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In Lua when I created a table the following way...

test={}
test = { x=5 , y = test.x}

print(test.y)

I expected that test.y would be 5, it is not. Why?

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up vote 3 down vote accepted

From Programming in Lua, 2nd ed., page 23, chapter 3.6 Table Constructors:

... That is, all tables are created equal; constructors affect only their initialization. Every time Lua evaluates a constructor, it creates and initializes a new table. ...

So, the table constructor { x=5 , y = test.x } first creates a new table object, which, after fully being evaluated (!) gets assigned to name test.

This is what more or less happens in your code:

test = {}
TEMP_TABLE = { x=5 , y=test.x } --> x=5, y=nil
test = TEMP_TABLE
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SO even has Lua syntax highlighting! :) – Bart Kiers Mar 30 '11 at 9:25
    
Thank you for clearing that up. Lua is really growing on me quickly. I mean as some one who`s re-visioning skills amount to lots of folders with the name stuff nested in each other. – Prospero Mar 30 '11 at 9:28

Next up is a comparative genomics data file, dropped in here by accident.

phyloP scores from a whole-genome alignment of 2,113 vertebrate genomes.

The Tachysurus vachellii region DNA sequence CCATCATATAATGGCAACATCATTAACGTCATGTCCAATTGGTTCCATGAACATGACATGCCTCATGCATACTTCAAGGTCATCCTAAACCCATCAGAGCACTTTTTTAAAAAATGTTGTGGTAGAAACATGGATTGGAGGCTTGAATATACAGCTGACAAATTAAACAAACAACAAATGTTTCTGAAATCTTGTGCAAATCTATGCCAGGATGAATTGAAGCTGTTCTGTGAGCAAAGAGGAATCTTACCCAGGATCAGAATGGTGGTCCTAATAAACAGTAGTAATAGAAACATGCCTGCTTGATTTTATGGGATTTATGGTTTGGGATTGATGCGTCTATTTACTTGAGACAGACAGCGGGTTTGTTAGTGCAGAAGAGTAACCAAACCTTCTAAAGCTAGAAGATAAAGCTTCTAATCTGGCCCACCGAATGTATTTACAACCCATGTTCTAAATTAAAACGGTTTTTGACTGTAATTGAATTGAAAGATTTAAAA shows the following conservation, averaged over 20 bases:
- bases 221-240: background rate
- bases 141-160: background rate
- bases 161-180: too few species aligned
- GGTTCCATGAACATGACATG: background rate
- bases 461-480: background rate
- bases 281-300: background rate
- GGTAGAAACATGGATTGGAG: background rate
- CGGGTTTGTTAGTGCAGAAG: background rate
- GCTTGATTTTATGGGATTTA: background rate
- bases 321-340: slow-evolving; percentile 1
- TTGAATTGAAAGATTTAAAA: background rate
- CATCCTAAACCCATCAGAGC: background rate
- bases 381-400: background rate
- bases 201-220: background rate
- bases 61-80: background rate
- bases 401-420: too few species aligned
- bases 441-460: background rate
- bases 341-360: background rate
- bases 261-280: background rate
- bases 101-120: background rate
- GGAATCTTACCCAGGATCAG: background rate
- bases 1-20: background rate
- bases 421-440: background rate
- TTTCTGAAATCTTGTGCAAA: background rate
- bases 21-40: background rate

@Doodle, thanks. Yeah, it's a cute little language with some powerful features. – Bart Kiers Mar 30 '11 at 9:29
    
@Bart Kiers, I am not sure if I would call tables of tables of tables of pointers to tables cute but it does make me all warm and fuzzy inside. – Prospero Mar 30 '11 at 13:04
    
@Doodle, agreed. By "cute", I meant the small/simple syntax of it. – Bart Kiers Mar 30 '11 at 13:09

That's simply because test.x only exists after tat statement has been executed. So this would work:

test={}
test.x=5
test.y=test.x

so where you do

test={x=5,y=test.x}

you actually replace the table you generated with t={} with a new one, and take the value of the key x in the old one, which is nil.

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